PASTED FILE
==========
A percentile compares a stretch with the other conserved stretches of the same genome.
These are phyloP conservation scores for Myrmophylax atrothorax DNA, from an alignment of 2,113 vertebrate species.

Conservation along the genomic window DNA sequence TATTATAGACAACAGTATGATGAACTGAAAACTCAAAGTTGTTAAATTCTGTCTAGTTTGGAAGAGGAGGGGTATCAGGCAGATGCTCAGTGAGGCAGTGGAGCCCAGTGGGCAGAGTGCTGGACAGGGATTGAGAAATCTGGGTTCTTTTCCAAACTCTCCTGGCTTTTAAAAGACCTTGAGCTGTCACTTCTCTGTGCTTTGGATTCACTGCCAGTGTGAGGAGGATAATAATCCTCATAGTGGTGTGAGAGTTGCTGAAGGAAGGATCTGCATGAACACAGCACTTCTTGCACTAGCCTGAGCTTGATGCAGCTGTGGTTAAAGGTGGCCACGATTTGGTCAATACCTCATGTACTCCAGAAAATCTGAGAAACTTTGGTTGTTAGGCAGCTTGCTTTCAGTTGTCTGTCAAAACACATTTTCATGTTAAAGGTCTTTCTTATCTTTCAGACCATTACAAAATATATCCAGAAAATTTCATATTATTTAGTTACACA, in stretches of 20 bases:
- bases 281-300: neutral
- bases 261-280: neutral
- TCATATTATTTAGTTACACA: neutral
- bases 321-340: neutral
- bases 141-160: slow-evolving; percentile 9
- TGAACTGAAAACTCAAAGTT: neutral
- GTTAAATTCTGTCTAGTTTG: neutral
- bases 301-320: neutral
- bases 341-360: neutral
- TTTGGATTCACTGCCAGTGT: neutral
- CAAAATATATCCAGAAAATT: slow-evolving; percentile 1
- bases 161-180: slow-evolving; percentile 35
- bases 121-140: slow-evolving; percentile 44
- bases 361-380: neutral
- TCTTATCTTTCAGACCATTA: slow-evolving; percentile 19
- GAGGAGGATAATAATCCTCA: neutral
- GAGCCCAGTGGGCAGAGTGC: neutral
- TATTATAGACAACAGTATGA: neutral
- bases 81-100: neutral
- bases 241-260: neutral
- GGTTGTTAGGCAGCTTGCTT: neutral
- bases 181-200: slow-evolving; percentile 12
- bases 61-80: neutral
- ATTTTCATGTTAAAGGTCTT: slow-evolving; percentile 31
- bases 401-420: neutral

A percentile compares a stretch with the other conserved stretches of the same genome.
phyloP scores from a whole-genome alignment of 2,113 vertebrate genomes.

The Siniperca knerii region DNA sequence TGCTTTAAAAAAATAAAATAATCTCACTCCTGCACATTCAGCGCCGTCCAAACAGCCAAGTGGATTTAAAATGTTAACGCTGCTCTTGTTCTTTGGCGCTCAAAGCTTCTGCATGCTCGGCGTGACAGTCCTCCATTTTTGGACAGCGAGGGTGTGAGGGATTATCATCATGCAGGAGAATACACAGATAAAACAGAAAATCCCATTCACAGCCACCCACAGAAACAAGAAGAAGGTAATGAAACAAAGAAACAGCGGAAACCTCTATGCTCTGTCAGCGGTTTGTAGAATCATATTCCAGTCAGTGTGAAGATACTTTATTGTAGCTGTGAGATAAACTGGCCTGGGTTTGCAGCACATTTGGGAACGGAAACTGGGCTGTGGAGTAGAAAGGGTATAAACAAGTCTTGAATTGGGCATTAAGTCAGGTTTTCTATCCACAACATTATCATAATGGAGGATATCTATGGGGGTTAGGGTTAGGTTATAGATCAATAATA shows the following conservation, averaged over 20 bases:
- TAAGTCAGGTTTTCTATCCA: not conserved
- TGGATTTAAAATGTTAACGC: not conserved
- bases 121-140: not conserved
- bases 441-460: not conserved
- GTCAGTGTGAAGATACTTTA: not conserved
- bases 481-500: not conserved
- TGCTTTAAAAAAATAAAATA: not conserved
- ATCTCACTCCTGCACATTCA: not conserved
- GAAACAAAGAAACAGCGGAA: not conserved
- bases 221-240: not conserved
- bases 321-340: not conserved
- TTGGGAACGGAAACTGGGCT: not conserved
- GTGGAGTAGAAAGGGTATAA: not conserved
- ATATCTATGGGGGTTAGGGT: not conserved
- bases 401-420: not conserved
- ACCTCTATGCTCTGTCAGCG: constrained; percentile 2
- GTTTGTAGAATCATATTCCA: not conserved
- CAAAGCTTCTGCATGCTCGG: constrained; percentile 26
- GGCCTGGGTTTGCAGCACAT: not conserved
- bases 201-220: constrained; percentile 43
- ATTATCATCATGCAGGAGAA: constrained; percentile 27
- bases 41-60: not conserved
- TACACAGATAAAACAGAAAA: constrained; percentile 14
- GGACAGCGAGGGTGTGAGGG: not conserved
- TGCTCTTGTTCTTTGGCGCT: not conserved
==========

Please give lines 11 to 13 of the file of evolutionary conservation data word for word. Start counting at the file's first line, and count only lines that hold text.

- bases 301-320: neutral
- bases 341-360: neutral
- TTTGGATTCACTGCCAGTGT: neutral